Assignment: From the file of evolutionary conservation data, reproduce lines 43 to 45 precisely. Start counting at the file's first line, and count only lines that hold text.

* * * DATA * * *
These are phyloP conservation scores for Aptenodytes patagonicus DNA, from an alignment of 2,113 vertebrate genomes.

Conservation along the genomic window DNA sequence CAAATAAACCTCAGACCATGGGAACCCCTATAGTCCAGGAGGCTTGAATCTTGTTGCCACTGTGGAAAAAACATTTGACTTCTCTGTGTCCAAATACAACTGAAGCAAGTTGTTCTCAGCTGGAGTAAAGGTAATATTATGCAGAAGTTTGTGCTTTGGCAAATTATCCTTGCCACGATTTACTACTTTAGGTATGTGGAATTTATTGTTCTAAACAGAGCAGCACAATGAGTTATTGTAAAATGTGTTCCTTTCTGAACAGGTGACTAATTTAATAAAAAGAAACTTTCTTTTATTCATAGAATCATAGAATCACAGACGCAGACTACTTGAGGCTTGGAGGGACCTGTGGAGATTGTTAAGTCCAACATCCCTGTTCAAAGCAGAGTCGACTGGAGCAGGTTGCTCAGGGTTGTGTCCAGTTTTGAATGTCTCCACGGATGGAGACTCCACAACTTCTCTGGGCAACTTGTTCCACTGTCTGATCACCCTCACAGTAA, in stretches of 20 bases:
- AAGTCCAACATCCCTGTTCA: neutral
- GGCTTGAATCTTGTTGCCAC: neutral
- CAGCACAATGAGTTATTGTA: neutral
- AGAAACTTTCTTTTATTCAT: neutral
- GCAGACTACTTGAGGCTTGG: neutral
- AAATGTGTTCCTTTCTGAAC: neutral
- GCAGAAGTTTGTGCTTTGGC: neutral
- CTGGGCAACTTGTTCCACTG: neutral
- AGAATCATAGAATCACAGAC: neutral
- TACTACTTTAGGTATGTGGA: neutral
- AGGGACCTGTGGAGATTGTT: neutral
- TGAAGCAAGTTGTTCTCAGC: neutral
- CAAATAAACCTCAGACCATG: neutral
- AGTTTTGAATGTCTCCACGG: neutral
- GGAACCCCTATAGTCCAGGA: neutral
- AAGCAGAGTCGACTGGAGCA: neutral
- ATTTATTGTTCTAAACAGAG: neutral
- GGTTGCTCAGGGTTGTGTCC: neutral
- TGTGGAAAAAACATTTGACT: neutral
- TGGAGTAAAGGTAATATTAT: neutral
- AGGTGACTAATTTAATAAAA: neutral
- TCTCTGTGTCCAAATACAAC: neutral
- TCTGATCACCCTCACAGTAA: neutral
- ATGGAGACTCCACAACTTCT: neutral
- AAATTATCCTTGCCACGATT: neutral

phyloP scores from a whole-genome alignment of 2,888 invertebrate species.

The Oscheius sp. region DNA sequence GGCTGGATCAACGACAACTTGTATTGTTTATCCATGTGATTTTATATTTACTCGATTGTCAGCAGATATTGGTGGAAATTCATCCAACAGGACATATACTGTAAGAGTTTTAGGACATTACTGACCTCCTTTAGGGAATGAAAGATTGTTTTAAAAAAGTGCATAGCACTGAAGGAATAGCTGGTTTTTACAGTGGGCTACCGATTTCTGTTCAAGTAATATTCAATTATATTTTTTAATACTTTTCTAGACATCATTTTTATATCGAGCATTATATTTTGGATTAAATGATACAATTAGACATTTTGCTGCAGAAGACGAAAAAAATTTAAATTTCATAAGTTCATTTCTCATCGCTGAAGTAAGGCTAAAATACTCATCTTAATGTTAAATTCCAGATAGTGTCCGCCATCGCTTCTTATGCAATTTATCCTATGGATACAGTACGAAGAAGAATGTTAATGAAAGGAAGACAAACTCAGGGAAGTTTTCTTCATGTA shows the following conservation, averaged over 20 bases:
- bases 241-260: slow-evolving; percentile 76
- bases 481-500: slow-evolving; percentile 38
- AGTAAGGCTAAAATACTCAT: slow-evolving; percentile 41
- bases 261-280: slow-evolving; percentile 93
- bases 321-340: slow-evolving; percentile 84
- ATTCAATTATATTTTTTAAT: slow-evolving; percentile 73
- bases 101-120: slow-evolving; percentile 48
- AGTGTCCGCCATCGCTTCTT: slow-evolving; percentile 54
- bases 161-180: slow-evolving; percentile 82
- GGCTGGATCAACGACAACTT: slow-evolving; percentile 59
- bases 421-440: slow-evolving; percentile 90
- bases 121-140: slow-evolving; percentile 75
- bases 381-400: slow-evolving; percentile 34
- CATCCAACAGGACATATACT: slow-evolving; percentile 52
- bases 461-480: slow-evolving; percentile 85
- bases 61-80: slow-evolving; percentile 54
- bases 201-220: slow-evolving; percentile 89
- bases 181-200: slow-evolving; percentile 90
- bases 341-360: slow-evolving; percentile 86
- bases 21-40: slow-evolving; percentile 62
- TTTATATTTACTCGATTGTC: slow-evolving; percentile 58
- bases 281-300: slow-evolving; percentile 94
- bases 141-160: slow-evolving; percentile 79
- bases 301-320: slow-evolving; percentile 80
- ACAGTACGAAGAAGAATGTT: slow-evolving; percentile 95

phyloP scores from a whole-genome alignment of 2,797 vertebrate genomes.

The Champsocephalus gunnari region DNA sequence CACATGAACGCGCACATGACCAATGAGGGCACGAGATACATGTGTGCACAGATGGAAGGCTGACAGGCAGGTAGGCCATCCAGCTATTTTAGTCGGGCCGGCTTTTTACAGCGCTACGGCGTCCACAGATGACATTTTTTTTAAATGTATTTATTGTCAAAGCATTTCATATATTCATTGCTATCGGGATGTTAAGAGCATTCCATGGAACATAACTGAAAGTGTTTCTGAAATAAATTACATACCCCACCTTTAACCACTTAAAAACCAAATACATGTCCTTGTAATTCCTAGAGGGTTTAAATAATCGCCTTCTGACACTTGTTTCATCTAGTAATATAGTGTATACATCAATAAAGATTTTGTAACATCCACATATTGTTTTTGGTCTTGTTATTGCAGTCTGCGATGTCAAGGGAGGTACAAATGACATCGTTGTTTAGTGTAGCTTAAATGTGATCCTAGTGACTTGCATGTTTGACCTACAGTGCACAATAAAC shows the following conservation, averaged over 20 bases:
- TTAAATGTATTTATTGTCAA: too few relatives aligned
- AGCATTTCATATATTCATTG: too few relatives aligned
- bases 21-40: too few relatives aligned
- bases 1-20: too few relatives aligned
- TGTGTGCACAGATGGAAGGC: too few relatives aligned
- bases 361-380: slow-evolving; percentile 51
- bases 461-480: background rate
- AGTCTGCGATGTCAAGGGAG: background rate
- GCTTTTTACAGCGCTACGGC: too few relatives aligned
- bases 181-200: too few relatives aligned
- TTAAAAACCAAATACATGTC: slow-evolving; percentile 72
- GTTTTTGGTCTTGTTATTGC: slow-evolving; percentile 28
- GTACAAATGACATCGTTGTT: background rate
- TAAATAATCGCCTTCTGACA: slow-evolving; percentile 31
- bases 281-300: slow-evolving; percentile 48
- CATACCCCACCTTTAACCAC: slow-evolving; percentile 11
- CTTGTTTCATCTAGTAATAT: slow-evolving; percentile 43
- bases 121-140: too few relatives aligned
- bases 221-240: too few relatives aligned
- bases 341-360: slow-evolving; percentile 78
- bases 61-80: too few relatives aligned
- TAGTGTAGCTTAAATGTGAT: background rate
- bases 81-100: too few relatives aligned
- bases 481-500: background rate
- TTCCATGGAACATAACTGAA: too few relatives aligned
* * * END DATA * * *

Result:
- CATCCAACAGGACATATACT: slow-evolving; percentile 52
- bases 461-480: slow-evolving; percentile 85
- bases 61-80: slow-evolving; percentile 54